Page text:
Here you will find a useful resource from the fantastic storyteller and shanty-woman, Jan Bee Brown, who outlines her 10 top tips for setting up a dementia inclusive shanty choir.

Why sing together?

This guide will give you some information about how singing together helps our health and well-being, and it includes a short list of publications and websites that you can look at for more information.

This website uses cookies
This site uses cookies to enhance your browsing experience. We use necessary cookies to make sure that our website works. We’d also like to set analytics cookies that help us make improvements by measuring how you use the site. By clicking “Allow All”, you agree to the storing of cookies on your device to enhance site navigation, analyse site usage, and assist in our marketing efforts.
These cookies are required for basic functionalities such as accessing secure areas of the website, remembering previous actions and facilitating the proper display of the website. Necessary cookies are often exempt from requiring user consent as they do not collect personal data and are crucial for the website to perform its core functions.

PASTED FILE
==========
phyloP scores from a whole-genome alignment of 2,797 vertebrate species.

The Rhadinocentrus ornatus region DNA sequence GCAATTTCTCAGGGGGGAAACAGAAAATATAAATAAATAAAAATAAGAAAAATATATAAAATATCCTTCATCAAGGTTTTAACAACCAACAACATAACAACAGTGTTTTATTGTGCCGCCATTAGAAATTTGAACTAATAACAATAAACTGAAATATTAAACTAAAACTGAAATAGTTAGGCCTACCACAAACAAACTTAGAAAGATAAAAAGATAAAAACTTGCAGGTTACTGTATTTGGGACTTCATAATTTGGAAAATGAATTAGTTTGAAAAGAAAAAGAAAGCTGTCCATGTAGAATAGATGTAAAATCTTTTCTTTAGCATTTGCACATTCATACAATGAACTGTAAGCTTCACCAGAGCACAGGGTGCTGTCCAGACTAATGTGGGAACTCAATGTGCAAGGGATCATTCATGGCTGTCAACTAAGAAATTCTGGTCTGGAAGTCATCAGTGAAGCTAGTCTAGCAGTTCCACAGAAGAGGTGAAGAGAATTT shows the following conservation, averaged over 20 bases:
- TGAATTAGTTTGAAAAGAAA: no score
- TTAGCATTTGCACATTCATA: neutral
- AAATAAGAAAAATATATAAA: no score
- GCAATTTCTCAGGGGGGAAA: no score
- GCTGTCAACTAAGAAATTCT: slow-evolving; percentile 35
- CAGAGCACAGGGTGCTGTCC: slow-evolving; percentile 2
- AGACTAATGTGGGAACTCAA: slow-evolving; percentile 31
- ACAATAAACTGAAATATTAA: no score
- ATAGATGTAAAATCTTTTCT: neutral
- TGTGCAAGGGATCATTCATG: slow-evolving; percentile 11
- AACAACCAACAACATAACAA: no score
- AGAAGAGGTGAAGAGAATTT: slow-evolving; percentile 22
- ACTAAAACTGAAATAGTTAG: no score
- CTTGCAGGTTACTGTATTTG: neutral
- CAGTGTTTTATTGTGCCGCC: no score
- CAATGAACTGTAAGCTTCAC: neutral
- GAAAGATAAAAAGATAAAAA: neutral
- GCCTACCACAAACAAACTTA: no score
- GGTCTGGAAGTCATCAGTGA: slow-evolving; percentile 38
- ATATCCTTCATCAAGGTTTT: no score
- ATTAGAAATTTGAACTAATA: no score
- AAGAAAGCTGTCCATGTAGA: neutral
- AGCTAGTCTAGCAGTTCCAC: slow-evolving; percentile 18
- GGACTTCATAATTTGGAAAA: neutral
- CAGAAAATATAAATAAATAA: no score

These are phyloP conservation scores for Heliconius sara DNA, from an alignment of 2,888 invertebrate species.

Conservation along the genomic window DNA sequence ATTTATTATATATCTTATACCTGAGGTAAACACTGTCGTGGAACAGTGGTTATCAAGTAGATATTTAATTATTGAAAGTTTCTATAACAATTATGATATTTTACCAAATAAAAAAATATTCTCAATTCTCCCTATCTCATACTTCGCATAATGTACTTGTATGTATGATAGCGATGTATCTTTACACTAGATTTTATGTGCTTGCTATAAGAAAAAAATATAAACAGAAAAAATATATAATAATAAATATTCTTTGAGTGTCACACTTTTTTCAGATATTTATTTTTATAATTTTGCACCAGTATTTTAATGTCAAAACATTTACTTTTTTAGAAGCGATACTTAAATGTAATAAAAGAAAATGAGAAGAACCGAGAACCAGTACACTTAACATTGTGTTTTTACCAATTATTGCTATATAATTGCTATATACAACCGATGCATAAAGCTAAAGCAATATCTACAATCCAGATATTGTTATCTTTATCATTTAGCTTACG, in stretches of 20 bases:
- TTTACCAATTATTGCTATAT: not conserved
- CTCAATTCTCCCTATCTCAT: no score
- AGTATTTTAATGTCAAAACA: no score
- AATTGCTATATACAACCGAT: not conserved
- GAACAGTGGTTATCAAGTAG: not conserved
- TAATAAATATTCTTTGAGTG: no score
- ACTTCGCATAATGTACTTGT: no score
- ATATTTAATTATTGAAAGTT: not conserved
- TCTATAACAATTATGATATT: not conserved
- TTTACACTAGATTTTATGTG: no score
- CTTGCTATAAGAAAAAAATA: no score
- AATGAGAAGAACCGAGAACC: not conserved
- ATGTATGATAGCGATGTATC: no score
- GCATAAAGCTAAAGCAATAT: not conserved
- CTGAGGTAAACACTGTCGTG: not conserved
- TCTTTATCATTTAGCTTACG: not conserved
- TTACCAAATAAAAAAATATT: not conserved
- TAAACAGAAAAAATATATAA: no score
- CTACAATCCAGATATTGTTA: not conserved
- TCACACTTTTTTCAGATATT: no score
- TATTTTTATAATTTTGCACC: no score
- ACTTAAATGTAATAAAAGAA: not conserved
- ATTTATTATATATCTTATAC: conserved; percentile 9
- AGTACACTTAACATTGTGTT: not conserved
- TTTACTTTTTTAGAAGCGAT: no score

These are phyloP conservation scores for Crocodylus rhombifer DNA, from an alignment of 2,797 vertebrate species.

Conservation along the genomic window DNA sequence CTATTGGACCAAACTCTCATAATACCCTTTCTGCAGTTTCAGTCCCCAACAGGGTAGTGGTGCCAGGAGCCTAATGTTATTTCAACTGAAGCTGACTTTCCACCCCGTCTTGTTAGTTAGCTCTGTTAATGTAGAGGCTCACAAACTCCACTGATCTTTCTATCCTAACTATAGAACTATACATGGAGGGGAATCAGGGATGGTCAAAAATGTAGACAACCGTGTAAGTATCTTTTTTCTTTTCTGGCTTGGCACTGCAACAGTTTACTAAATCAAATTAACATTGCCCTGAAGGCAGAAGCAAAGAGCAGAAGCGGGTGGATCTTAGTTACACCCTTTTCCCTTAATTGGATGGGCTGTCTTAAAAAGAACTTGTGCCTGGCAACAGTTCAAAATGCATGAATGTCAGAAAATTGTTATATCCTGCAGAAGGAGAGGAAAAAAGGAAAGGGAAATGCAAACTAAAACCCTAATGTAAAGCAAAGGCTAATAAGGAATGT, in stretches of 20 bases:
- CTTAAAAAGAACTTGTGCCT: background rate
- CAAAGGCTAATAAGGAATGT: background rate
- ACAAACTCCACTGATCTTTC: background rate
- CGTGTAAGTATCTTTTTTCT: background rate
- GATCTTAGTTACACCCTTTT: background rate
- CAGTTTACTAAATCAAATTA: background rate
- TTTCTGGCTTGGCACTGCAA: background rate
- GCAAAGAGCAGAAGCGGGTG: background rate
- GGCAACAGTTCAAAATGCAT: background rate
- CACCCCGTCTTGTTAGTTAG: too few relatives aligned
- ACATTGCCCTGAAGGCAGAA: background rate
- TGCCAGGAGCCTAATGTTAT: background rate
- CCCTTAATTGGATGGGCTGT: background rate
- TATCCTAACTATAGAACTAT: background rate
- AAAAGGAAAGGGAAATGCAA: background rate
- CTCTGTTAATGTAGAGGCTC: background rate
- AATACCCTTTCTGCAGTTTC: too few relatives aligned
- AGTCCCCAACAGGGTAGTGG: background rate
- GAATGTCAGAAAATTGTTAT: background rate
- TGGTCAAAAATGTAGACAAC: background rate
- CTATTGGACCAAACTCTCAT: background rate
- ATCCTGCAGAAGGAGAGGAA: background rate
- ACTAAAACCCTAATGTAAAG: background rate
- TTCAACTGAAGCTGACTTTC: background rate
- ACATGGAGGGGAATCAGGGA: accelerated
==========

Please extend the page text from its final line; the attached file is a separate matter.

A “preferences” cookie is used to remember user preferences and settings on a website. These cookies enhance the user experience by allowing the website to remember choices such as language preferences, font size, layout customization, and other similar settings. Preference cookies are not strictly necessary for the basic functioning of the website but contribute to a more personalised and convenient browsing experience for users.
A “statistics” cookie typically refers to cookies that are used to collect anonymous data about how visitors interact with a website. These cookies help website owners understand how users navigate their site, which pages are most frequently visited, how long users spend on each page, and similar metrics. The data collected by statistics cookies is aggregated and anonymized, meaning it does not contain personally identifiable information (PII).
Marketing cookies are used to track user behaviour across websites, allowing advertisers to deliver targeted advertisements based on the user’s interests and preferences. These cookies collect data such as browsing history and interactions with ads to create user profiles. While essential for effective online advertising, obtaining user consent is crucial to comply with privacy regulations.